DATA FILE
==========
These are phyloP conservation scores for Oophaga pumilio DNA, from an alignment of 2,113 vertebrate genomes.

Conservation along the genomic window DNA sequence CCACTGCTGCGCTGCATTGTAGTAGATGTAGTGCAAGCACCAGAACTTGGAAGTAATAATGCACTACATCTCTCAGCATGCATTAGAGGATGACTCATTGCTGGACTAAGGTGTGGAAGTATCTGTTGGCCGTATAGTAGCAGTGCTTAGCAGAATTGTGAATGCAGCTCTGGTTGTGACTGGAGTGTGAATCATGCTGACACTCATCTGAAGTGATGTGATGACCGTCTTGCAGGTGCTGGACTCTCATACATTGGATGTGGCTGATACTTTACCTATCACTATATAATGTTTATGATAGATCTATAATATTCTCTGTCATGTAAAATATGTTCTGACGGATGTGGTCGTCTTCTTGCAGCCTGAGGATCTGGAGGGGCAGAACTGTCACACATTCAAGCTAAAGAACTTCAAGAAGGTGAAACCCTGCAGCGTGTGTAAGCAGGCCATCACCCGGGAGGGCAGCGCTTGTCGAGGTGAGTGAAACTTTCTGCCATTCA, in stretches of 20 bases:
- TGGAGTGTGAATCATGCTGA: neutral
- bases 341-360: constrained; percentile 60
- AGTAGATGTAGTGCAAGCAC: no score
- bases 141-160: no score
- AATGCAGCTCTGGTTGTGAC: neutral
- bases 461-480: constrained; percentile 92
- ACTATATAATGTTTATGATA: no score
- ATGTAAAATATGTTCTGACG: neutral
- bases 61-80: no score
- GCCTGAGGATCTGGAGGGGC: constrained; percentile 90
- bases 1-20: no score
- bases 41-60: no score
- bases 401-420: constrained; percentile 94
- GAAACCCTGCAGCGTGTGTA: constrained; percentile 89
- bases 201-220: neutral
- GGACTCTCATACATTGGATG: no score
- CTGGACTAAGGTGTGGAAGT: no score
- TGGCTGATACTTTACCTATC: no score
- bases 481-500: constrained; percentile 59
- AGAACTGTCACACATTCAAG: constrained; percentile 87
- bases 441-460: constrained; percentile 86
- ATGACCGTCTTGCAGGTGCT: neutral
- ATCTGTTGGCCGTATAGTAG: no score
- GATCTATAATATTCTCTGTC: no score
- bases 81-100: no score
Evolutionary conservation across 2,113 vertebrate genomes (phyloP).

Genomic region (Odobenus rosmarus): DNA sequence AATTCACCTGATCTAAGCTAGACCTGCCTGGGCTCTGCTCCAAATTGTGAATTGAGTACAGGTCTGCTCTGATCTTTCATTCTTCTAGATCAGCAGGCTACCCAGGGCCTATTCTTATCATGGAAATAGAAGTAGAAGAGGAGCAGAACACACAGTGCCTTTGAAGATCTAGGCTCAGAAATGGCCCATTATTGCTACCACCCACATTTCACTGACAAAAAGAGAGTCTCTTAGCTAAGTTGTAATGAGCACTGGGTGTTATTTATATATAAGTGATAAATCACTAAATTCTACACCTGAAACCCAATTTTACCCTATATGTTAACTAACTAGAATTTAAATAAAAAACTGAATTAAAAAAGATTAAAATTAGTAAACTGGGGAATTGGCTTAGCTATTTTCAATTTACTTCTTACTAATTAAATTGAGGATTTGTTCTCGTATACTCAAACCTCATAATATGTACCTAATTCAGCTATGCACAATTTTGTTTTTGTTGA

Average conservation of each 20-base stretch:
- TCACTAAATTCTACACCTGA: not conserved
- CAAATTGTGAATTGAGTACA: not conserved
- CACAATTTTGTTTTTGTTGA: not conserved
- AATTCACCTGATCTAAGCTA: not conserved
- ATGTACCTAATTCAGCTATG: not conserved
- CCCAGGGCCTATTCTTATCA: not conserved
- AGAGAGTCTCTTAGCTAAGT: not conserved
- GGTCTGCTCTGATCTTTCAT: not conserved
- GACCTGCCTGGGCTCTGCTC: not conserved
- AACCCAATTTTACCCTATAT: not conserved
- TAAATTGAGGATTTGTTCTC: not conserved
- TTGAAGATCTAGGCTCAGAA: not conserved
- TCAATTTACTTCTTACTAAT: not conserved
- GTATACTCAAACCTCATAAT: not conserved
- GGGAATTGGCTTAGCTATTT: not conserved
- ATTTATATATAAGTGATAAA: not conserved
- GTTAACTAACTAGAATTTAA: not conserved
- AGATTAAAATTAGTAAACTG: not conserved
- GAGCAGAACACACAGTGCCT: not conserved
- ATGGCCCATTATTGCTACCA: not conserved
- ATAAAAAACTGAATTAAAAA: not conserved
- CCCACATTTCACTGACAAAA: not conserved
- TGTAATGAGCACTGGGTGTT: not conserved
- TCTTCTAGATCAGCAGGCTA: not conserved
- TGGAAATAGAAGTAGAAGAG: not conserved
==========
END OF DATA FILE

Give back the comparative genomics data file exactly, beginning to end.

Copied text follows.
These are phyloP conservation scores for Oophaga pumilio DNA, from an alignment of 2,113 vertebrate genomes.

Conservation along the genomic window DNA sequence CCACTGCTGCGCTGCATTGTAGTAGATGTAGTGCAAGCACCAGAACTTGGAAGTAATAATGCACTACATCTCTCAGCATGCATTAGAGGATGACTCATTGCTGGACTAAGGTGTGGAAGTATCTGTTGGCCGTATAGTAGCAGTGCTTAGCAGAATTGTGAATGCAGCTCTGGTTGTGACTGGAGTGTGAATCATGCTGACACTCATCTGAAGTGATGTGATGACCGTCTTGCAGGTGCTGGACTCTCATACATTGGATGTGGCTGATACTTTACCTATCACTATATAATGTTTATGATAGATCTATAATATTCTCTGTCATGTAAAATATGTTCTGACGGATGTGGTCGTCTTCTTGCAGCCTGAGGATCTGGAGGGGCAGAACTGTCACACATTCAAGCTAAAGAACTTCAAGAAGGTGAAACCCTGCAGCGTGTGTAAGCAGGCCATCACCCGGGAGGGCAGCGCTTGTCGAGGTGAGTGAAACTTTCTGCCATTCA, in stretches of 20 bases:
- TGGAGTGTGAATCATGCTGA: neutral
- bases 341-360: constrained; percentile 60
- AGTAGATGTAGTGCAAGCAC: no score
- bases 141-160: no score
- AATGCAGCTCTGGTTGTGAC: neutral
- bases 461-480: constrained; percentile 92
- ACTATATAATGTTTATGATA: no score
- ATGTAAAATATGTTCTGACG: neutral
- bases 61-80: no score
- GCCTGAGGATCTGGAGGGGC: constrained; percentile 90
- bases 1-20: no score
- bases 41-60: no score
- bases 401-420: constrained; percentile 94
- GAAACCCTGCAGCGTGTGTA: constrained; percentile 89
- bases 201-220: neutral
- GGACTCTCATACATTGGATG: no score
- CTGGACTAAGGTGTGGAAGT: no score
- TGGCTGATACTTTACCTATC: no score
- bases 481-500: constrained; percentile 59
- AGAACTGTCACACATTCAAG: constrained; percentile 87
- bases 441-460: constrained; percentile 86
- ATGACCGTCTTGCAGGTGCT: neutral
- ATCTGTTGGCCGTATAGTAG: no score
- GATCTATAATATTCTCTGTC: no score
- bases 81-100: no score
Evolutionary conservation across 2,113 vertebrate genomes (phyloP).

Genomic region (Odobenus rosmarus): DNA sequence AATTCACCTGATCTAAGCTAGACCTGCCTGGGCTCTGCTCCAAATTGTGAATTGAGTACAGGTCTGCTCTGATCTTTCATTCTTCTAGATCAGCAGGCTACCCAGGGCCTATTCTTATCATGGAAATAGAAGTAGAAGAGGAGCAGAACACACAGTGCCTTTGAAGATCTAGGCTCAGAAATGGCCCATTATTGCTACCACCCACATTTCACTGACAAAAAGAGAGTCTCTTAGCTAAGTTGTAATGAGCACTGGGTGTTATTTATATATAAGTGATAAATCACTAAATTCTACACCTGAAACCCAATTTTACCCTATATGTTAACTAACTAGAATTTAAATAAAAAACTGAATTAAAAAAGATTAAAATTAGTAAACTGGGGAATTGGCTTAGCTATTTTCAATTTACTTCTTACTAATTAAATTGAGGATTTGTTCTCGTATACTCAAACCTCATAATATGTACCTAATTCAGCTATGCACAATTTTGTTTTTGTTGA

Average conservation of each 20-base stretch:
- TCACTAAATTCTACACCTGA: not conserved
- CAAATTGTGAATTGAGTACA: not conserved
- CACAATTTTGTTTTTGTTGA: not conserved
- AATTCACCTGATCTAAGCTA: not conserved
- ATGTACCTAATTCAGCTATG: not conserved
- CCCAGGGCCTATTCTTATCA: not conserved
- AGAGAGTCTCTTAGCTAAGT: not conserved
- GGTCTGCTCTGATCTTTCAT: not conserved
- GACCTGCCTGGGCTCTGCTC: not conserved
- AACCCAATTTTACCCTATAT: not conserved
- TAAATTGAGGATTTGTTCTC: not conserved
- TTGAAGATCTAGGCTCAGAA: not conserved
- TCAATTTACTTCTTACTAAT: not conserved
- GTATACTCAAACCTCATAAT: not conserved
- GGGAATTGGCTTAGCTATTT: not conserved
- ATTTATATATAAGTGATAAA: not conserved
- GTTAACTAACTAGAATTTAA: not conserved
- AGATTAAAATTAGTAAACTG: not conserved
- GAGCAGAACACACAGTGCCT: not conserved
- ATGGCCCATTATTGCTACCA: not conserved
- ATAAAAAACTGAATTAAAAA: not conserved
- CCCACATTTCACTGACAAAA: not conserved
- TGTAATGAGCACTGGGTGTT: not conserved
- TCTTCTAGATCAGCAGGCTA: not conserved
- TGGAAATAGAAGTAGAAGAG: not conserved